Not only do people who have sold their personal soul for personal gain dominate today’s political climate, these lost souls armed with self-imposed blinders and poor listening skills seem incapable and unwilling to find a solution outside of the political comfort zone.

As for we in the pragmatic center who want to do what is best for the country, we simply watch the continual battle of serving self-interests over America’s interests – Unquestionably, not an example of political grace.

Governance has turned into a sporting event with sides cheer their side and booing the other. No, maybe it is more like an event at the Roman Coliseum as sides watch the warriors against the lions as the hunt for the red meat, then leave with a smug sense of pride.

Instead of focusing on re-election, we need elected officials who are willing to make tough decisions to do what is right. Then again, if they did what was right they probably wouldn’t get re-elected. Maybe we (Americans) are simply getting what we deserve.

On Moderates and the Circus Tents

From the view inside the Democratic Party’s big tent one can see that many moderate independents have already left while others are working their way toward the exits. Meanwhile, on the other side of the parking lot, the partisans inside the smaller Republican Party tent are having a rousing time pushing out their moderates in order to redefine their party and their message. While the partisans inside the perspective tents do their thing, the real show is what is happening in the parking lot.

The Democratic door keepers are telling the departed that they will be sorry, but they are welcome to return. The Republican hawkers are barking “we told you so” and inviting the lonesome Democrats to come into the tent as “we will show you the way.”

Now shift your eye from the partisans to those leaving the Democratic tent. What are they doing? Yes – some are walking into the Republican tent to the cheering faithful. But wait … so many are standing outside – drifting alone and pondering the future. Will a party ever represent them? Will they turn to voting a party out over voting for someone? Will they turn into a discouraged voter; that is one who no longer participates in the process?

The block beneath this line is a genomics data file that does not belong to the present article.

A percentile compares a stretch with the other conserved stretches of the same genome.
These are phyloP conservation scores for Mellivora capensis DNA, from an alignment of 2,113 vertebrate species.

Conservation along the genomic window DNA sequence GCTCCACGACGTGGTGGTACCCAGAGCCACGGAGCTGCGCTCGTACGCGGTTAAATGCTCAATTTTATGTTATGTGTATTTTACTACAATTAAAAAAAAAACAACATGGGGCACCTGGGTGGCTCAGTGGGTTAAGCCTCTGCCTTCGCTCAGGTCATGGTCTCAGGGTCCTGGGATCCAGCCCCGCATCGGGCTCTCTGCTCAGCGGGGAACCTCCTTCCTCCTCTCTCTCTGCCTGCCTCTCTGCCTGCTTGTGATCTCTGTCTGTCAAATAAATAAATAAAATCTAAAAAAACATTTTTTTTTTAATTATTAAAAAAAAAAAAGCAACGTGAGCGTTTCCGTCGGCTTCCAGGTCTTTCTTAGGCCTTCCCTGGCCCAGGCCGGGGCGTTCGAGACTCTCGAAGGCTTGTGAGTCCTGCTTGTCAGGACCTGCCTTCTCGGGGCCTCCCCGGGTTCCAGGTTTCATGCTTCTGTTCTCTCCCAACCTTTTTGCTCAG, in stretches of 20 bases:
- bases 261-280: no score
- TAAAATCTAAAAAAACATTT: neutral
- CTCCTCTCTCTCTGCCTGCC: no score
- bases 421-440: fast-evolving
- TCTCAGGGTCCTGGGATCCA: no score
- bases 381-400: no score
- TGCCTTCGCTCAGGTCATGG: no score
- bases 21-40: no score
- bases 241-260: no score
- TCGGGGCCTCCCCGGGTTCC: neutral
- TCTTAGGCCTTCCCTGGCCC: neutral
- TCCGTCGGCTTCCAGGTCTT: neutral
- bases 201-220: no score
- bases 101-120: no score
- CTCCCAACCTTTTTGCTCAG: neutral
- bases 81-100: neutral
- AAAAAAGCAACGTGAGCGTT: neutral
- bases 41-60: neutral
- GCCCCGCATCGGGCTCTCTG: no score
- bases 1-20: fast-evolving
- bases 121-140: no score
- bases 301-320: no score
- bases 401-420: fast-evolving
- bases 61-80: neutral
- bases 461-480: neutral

As conservatives distance themselves from RINOs while only accepting their money and vote, liberals are fighting with moderates in the Democratic tent  labeling them as closet Republicans. Although in-fighting within the Democratic Party isn’t anything new, their exuberance from winning in 2008 has taken a toll.

As predicted here, the Democratic Party either didn’t know how to capture the center or it wasn’t interested in doing so. Now, a year and a few days after an historic election, the political tide (as it always does) is changing. But times are different today than the past. The days of moderates in both parties are gone – the Republicans have made sure of it and the Democrats can’t manage a big tent.

Just because many are abandoning Democrats, these are not a sure-fire Republican votes. And for those that are, Republicans will have to learn that independent-moderate voters will abandon them without hesitation.